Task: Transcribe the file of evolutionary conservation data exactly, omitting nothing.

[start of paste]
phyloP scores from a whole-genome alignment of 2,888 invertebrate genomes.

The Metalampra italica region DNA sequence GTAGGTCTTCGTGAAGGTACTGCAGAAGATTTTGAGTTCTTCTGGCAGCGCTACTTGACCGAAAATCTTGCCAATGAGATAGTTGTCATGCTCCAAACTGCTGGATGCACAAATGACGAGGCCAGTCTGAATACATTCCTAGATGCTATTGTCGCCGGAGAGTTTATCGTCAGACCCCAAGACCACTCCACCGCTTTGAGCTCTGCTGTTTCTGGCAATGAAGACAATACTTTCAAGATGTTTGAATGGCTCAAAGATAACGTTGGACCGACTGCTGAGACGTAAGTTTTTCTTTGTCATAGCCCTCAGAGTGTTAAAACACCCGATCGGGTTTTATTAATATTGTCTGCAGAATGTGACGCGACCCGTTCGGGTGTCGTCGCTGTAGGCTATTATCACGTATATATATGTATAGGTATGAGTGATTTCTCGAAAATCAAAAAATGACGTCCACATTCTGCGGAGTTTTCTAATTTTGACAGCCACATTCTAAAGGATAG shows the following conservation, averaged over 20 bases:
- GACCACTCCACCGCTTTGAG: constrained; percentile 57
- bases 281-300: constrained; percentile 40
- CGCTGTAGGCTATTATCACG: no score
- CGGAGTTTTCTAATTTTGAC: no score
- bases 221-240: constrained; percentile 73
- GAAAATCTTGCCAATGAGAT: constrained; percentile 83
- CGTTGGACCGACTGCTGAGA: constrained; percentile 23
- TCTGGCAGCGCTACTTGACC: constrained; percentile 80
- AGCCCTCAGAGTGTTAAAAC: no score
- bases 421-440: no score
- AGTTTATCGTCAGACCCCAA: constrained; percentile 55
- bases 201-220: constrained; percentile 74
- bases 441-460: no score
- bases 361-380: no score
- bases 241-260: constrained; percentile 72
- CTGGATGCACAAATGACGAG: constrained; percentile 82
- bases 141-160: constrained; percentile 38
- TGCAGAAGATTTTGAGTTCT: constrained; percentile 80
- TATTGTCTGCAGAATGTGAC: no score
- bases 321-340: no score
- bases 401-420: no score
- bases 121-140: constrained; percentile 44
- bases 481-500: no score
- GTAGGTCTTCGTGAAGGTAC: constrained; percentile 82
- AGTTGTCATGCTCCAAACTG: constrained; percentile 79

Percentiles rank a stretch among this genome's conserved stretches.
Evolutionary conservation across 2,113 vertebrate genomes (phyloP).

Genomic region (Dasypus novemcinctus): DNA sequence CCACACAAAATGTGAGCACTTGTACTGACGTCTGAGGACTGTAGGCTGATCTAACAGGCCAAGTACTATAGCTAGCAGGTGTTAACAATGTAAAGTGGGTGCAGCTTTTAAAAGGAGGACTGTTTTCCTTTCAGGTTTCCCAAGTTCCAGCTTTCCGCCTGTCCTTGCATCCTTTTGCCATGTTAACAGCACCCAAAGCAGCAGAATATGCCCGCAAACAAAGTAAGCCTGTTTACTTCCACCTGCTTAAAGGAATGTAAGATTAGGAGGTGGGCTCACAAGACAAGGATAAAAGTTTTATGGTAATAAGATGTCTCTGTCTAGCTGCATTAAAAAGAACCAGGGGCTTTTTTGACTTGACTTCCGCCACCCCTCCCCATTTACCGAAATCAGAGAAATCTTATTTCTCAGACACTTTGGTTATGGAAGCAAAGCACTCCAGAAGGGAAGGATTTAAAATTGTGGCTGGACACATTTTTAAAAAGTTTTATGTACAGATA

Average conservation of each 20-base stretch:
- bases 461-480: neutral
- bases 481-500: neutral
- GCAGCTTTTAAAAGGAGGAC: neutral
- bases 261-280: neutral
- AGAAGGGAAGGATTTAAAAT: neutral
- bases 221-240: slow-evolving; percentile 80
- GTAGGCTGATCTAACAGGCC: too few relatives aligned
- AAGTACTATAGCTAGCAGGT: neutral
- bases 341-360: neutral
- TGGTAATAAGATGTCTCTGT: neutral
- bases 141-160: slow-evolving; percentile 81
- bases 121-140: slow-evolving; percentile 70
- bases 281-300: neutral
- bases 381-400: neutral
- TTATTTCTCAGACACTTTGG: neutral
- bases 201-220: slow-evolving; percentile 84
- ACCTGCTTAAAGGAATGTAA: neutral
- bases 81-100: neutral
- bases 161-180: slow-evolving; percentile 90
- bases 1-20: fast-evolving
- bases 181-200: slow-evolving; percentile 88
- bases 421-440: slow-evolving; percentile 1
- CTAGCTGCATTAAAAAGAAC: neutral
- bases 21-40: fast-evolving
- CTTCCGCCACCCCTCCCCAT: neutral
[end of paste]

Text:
phyloP scores from a whole-genome alignment of 2,888 invertebrate genomes.

The Metalampra italica region DNA sequence GTAGGTCTTCGTGAAGGTACTGCAGAAGATTTTGAGTTCTTCTGGCAGCGCTACTTGACCGAAAATCTTGCCAATGAGATAGTTGTCATGCTCCAAACTGCTGGATGCACAAATGACGAGGCCAGTCTGAATACATTCCTAGATGCTATTGTCGCCGGAGAGTTTATCGTCAGACCCCAAGACCACTCCACCGCTTTGAGCTCTGCTGTTTCTGGCAATGAAGACAATACTTTCAAGATGTTTGAATGGCTCAAAGATAACGTTGGACCGACTGCTGAGACGTAAGTTTTTCTTTGTCATAGCCCTCAGAGTGTTAAAACACCCGATCGGGTTTTATTAATATTGTCTGCAGAATGTGACGCGACCCGTTCGGGTGTCGTCGCTGTAGGCTATTATCACGTATATATATGTATAGGTATGAGTGATTTCTCGAAAATCAAAAAATGACGTCCACATTCTGCGGAGTTTTCTAATTTTGACAGCCACATTCTAAAGGATAG shows the following conservation, averaged over 20 bases:
- GACCACTCCACCGCTTTGAG: constrained; percentile 57
- bases 281-300: constrained; percentile 40
- CGCTGTAGGCTATTATCACG: no score
- CGGAGTTTTCTAATTTTGAC: no score
- bases 221-240: constrained; percentile 73
- GAAAATCTTGCCAATGAGAT: constrained; percentile 83
- CGTTGGACCGACTGCTGAGA: constrained; percentile 23
- TCTGGCAGCGCTACTTGACC: constrained; percentile 80
- AGCCCTCAGAGTGTTAAAAC: no score
- bases 421-440: no score
- AGTTTATCGTCAGACCCCAA: constrained; percentile 55
- bases 201-220: constrained; percentile 74
- bases 441-460: no score
- bases 361-380: no score
- bases 241-260: constrained; percentile 72
- CTGGATGCACAAATGACGAG: constrained; percentile 82
- bases 141-160: constrained; percentile 38
- TGCAGAAGATTTTGAGTTCT: constrained; percentile 80
- TATTGTCTGCAGAATGTGAC: no score
- bases 321-340: no score
- bases 401-420: no score
- bases 121-140: constrained; percentile 44
- bases 481-500: no score
- GTAGGTCTTCGTGAAGGTAC: constrained; percentile 82
- AGTTGTCATGCTCCAAACTG: constrained; percentile 79

Percentiles rank a stretch among this genome's conserved stretches.
Evolutionary conservation across 2,113 vertebrate genomes (phyloP).

Genomic region (Dasypus novemcinctus): DNA sequence CCACACAAAATGTGAGCACTTGTACTGACGTCTGAGGACTGTAGGCTGATCTAACAGGCCAAGTACTATAGCTAGCAGGTGTTAACAATGTAAAGTGGGTGCAGCTTTTAAAAGGAGGACTGTTTTCCTTTCAGGTTTCCCAAGTTCCAGCTTTCCGCCTGTCCTTGCATCCTTTTGCCATGTTAACAGCACCCAAAGCAGCAGAATATGCCCGCAAACAAAGTAAGCCTGTTTACTTCCACCTGCTTAAAGGAATGTAAGATTAGGAGGTGGGCTCACAAGACAAGGATAAAAGTTTTATGGTAATAAGATGTCTCTGTCTAGCTGCATTAAAAAGAACCAGGGGCTTTTTTGACTTGACTTCCGCCACCCCTCCCCATTTACCGAAATCAGAGAAATCTTATTTCTCAGACACTTTGGTTATGGAAGCAAAGCACTCCAGAAGGGAAGGATTTAAAATTGTGGCTGGACACATTTTTAAAAAGTTTTATGTACAGATA

Average conservation of each 20-base stretch:
- bases 461-480: neutral
- bases 481-500: neutral
- GCAGCTTTTAAAAGGAGGAC: neutral
- bases 261-280: neutral
- AGAAGGGAAGGATTTAAAAT: neutral
- bases 221-240: slow-evolving; percentile 80
- GTAGGCTGATCTAACAGGCC: too few relatives aligned
- AAGTACTATAGCTAGCAGGT: neutral
- bases 341-360: neutral
- TGGTAATAAGATGTCTCTGT: neutral
- bases 141-160: slow-evolving; percentile 81
- bases 121-140: slow-evolving; percentile 70
- bases 281-300: neutral
- bases 381-400: neutral
- TTATTTCTCAGACACTTTGG: neutral
- bases 201-220: slow-evolving; percentile 84
- ACCTGCTTAAAGGAATGTAA: neutral
- bases 81-100: neutral
- bases 161-180: slow-evolving; percentile 90
- bases 1-20: fast-evolving
- bases 181-200: slow-evolving; percentile 88
- bases 421-440: slow-evolving; percentile 1
- CTAGCTGCATTAAAAAGAAC: neutral
- bases 21-40: fast-evolving
- CTTCCGCCACCCCTCCCCAT: neutral